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Five preoperative characteristics could predict success of RYGB

Mon, 11/16/2020 - 14:37
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Researchers from Brazil have developed and validated an accurate predictive model that comprises the sum of five outcome variables to predict success of Roux-en-Y gastric bypass (RYGB) based exclusively on patients’ preoperative characteristics. The findings could be used to prioritise patients with the best indication for the procedure and incorporated in the public health system as a support tool in the decision-making process.

The study authors reported that preoperative predictors of success included lower age, presence of non-alcoholic fatty liver disease (NAFLD) and obstructive sleep apnoea (OSA), more years of continuous positive airway pressure (CPAP) or bilevel positive airway pressure (BiPAP) use, negative history of cardiovascular disease and lower number of antihypertensive drugs.

They authors stated that there are currently no criteria to establish priority for bariatric surgery candidates in the Brazilian public health system and the waiting time regime adopts a first-in-first-out queue rule. In addition, although a few scoring systems have been developed, most assess early postoperative mortality predictors or long-term mortality predictors including individuals with overweight and obesity that have not undergone bariatric surgery. However, as bariatric surgery is an elective procedure identifying patients who would obtain the greatest benefits is essential to organise the access to surgery.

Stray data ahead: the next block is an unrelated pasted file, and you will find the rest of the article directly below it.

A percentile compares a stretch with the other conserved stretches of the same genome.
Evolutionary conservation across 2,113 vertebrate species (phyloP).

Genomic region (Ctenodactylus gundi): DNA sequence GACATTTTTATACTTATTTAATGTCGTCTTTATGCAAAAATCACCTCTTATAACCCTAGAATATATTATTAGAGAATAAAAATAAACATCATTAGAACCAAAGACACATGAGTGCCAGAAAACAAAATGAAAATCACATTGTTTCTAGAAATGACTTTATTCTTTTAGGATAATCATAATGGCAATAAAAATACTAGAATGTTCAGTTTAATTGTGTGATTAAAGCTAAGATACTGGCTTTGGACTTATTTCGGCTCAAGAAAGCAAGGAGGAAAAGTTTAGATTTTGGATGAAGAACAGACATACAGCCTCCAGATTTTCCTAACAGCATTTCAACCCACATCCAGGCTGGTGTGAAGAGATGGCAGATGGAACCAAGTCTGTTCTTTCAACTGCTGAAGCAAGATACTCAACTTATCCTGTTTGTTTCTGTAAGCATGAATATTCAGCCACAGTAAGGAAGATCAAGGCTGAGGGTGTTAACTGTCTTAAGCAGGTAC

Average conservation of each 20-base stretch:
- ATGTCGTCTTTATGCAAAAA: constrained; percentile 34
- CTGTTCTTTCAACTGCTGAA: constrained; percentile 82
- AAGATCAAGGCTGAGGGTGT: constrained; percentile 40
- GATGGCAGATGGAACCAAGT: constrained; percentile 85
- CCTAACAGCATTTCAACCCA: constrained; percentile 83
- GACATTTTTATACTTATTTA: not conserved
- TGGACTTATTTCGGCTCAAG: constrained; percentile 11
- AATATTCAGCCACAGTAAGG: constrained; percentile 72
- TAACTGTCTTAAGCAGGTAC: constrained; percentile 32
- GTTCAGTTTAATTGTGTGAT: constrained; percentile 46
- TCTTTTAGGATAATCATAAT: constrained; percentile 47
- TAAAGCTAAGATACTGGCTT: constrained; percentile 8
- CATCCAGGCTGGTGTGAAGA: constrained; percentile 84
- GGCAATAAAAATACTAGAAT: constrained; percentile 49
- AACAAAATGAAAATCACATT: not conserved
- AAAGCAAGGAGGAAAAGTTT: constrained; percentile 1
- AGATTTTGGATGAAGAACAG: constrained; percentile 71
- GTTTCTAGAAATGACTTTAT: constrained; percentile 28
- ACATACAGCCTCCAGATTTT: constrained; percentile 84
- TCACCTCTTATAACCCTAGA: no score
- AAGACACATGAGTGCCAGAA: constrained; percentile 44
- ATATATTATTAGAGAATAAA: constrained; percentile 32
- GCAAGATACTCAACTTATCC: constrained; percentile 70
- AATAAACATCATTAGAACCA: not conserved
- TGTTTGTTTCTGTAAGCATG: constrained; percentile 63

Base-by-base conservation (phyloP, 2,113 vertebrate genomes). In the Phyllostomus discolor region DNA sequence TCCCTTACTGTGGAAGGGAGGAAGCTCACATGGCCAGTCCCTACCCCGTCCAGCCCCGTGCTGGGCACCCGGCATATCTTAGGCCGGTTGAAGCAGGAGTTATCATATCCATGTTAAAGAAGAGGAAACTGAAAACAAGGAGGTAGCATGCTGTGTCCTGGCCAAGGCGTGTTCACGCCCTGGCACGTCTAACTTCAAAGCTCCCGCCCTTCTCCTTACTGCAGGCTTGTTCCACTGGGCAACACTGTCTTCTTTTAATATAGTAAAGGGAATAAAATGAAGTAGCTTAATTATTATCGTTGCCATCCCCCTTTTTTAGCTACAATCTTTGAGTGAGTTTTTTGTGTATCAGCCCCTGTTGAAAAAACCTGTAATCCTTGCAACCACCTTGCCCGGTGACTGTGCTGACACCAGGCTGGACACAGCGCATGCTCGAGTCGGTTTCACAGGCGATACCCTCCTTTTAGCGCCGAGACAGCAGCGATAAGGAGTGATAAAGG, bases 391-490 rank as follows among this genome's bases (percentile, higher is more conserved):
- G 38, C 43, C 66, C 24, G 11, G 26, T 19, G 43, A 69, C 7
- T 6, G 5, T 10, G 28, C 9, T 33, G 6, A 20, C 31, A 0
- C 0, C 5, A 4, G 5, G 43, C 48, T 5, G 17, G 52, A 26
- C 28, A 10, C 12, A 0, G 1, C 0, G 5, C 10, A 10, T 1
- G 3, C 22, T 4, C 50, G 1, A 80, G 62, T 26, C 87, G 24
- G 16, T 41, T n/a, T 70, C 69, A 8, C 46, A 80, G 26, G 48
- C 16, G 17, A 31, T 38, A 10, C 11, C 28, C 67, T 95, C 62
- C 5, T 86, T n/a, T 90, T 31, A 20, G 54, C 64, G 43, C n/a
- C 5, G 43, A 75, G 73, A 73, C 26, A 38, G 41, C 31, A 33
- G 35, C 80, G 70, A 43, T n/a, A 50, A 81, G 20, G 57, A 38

Therefore they designed a study, ‘Development and Validation of a Predictive Model of Success in Bariatric Surgery’, reported in Obesity Surgery, that sought to identify preoperative characteristics (four assessed at baseline and one year after the surgery, and one outcome assessed only after the surgery (all-cause mortality)) that predict the post-operative ‘success’ after bariatric surgery and prioritise patients with the best indication for the procedure. The success of the surgery was defined as the sum of the following five outcome variables: excess weight loss, the use of CPAP or BiPAP as a treatment for OSA, daily use of antidiabetics (including insulin), daily use of antihypertensive medication and all-cause mortality.

The study included 461 patients (female, 84.6%), white (89.4%), with a mean age of 42.3±10.8 years and the preoperative BMI 35.0-89.2 with a median excess weight of 61.4 (48.5–77.5) kg. Self-reported mean duration of obesity was 18.7 ± 9.6 years. Median waiting time for surgery was 30 months.

At one-year, excess weight loss was 68.6 ± 17.3%, 17 patients died and of those eight deaths were related to obesity or surgery complications (sepsis, bronchospasm, hypovolemic shock and respiratory failure). The authors noted that mortality records sometimes went beyond the one-year follow-up.

Table 1 shows the sample of patients divided in three similar sized groups after being organised in ascending order, according to a composite indicator that added the patient’s success index value and four variables indicating the presence of four comorbidities, with binary outcomes (1=presence; 0=absence).

Table 1: Patients grouped in ascending order according to a composite indicator that considers a success index after bariatric surgery and the prevalence of preoperative comorbidities
Table 1: Patients grouped in ascending order according to a composite indicator that considers a success index after bariatric surgery and the prevalence of preoperative comorbidities

“The success index may help in prioritising eligible patients waiting for bariatric surgery with the highest indication for the procedure and should be considered for incorporation in the public health system as a support tool in the decision-making process,” they concluded.

To access this paper, please click here